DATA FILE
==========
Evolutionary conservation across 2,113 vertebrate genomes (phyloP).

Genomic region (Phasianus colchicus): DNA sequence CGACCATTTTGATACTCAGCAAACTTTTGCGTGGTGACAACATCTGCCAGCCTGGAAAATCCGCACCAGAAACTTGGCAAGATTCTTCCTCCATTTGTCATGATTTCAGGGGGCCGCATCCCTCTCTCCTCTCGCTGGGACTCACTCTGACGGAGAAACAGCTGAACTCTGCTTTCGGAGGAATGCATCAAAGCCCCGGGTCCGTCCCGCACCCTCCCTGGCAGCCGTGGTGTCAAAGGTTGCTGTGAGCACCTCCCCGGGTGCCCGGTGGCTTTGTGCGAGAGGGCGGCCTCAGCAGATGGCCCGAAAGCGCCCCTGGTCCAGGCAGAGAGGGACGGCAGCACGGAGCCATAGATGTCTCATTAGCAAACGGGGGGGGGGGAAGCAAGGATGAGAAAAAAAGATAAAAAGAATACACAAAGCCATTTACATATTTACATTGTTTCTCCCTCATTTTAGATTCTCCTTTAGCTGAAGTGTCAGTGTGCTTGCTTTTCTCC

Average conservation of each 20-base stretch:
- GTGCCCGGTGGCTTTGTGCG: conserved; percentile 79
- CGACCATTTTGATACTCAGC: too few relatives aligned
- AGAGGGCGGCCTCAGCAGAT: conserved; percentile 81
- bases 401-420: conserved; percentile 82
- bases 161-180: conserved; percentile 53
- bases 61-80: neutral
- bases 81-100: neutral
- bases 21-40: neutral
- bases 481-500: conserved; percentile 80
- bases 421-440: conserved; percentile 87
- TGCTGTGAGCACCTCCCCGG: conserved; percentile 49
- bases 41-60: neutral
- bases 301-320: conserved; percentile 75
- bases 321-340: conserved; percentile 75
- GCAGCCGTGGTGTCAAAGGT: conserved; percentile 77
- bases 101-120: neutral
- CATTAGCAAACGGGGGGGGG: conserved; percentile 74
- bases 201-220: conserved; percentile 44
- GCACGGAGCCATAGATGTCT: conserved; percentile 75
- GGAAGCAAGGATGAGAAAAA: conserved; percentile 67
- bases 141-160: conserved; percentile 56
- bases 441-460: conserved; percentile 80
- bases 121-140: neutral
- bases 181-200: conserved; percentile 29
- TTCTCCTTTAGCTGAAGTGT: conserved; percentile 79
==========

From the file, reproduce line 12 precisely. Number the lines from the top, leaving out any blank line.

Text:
- bases 481-500: conserved; percentile 80